“Gathering data from multiple manufacturers should allow NHTSA to not only make comprehensive determinations about ADAS performance but also examine how vehicle marketing can contribute to the unsafe behaviors taking place on our roads,” says Jason Levine, executive director of the Center for Auto Safety, a consumer advocacy group.

“This request illustrates that NHTSA is becoming a more active regulatory body under the Biden administration,” says Bryan Reimer, a research scientist at MIT who is also the director of the Advanced Vehicle Technology Consortium, a research group that CR is also part of. Reimer and fellow MIT research scientist Pnina Gershon recently published a study that shows drivers using Autopilot are less likely to be looking at the road while driving. They agreed that more comparative information is necessary to fully evaluate Autopilot and other similar active driver assistance systems.

Euro NCAP, an agency that performs safety evaluations on new cars sold in Europe, is already rating these systems. And it is including factors other than performance in those ratings, says Matthew Avery, director of research at Thatcham Research, a road safety research agency funded by the insurance industry and based in the U.K. Avery is also a board member of Euro NCAP.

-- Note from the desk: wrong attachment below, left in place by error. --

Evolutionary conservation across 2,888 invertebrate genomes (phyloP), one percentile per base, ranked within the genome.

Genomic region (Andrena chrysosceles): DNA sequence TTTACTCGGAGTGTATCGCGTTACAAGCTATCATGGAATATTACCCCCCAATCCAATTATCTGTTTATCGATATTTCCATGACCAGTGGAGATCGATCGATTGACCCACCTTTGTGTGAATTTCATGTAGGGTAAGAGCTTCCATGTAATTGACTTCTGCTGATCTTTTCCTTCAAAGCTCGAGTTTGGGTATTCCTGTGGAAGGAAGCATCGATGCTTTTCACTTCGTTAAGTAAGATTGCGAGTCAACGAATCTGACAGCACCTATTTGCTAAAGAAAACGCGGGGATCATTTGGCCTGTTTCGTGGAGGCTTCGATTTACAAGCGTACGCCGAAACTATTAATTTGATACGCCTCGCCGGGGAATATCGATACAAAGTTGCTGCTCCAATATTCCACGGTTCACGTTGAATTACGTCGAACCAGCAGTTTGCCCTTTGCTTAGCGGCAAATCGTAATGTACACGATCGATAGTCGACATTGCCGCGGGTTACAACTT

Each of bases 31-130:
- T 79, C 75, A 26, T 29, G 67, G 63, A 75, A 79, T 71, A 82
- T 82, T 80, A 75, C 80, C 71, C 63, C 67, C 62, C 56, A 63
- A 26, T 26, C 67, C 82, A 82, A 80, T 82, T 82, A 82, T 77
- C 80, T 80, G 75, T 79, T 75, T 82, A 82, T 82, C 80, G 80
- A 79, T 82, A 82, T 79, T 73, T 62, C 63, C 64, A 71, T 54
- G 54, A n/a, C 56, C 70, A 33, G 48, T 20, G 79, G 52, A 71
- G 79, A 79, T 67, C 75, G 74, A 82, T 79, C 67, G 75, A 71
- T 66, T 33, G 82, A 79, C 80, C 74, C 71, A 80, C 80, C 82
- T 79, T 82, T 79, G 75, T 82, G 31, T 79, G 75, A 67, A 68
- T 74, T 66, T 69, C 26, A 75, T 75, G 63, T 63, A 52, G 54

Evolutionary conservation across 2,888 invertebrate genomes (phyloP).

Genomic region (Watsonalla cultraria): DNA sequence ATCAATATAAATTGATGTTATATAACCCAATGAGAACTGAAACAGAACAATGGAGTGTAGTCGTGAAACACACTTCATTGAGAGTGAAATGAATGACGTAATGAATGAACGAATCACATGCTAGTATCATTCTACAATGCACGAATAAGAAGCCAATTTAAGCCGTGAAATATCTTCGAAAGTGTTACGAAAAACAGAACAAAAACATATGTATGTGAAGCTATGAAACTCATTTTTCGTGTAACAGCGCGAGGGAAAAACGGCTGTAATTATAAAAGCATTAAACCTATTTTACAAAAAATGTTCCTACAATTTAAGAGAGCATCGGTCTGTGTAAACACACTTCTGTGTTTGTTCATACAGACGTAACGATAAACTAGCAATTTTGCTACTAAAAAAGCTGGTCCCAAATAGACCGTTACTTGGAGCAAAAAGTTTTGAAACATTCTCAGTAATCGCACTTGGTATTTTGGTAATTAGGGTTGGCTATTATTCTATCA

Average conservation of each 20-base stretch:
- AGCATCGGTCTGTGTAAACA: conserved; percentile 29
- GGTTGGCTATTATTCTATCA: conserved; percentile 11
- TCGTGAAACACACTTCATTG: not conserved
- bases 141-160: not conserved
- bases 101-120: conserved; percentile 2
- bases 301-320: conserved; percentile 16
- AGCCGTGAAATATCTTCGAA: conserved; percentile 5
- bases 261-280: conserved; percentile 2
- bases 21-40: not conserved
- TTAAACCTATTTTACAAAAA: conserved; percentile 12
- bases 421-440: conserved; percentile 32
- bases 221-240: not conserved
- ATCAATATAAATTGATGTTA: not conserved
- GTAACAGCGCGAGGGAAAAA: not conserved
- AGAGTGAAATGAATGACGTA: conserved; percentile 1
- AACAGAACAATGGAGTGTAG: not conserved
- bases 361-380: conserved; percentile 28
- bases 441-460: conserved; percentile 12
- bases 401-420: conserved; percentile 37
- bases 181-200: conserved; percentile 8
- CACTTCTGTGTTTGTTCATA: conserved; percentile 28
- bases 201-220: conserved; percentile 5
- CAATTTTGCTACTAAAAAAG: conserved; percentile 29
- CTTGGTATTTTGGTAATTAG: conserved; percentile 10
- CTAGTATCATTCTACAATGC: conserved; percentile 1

The NCAP evaluation includes an assessment of the marketing of the systems, including whether the system names accurately portray their true capabilities, and also takes into account whether a system is designed to maintain driver engagement.

Funkhouser says that regulators in the U.S. should take a similar approach because preventing misuse and abuse of a driver assistance system is key to ensuring road safety.

“Even though all automakers are adding this technology to their cars, we aren’t seeing sufficient safeguards to keep drivers engaged, so now it’s time for regulators to step in,” she says.


Head shot photo of CRO Cars CIA editor Keith Barry

Keith Barry

Despite my love for quirky, old European sedans like the Renault Medallion, it's my passion to help others find a safe, reliable car that still puts a smile on their face—even if they're stuck in traffic. When I'm not behind the wheel or the keyboard, you can find me exploring a new city on foot or planning my next trip.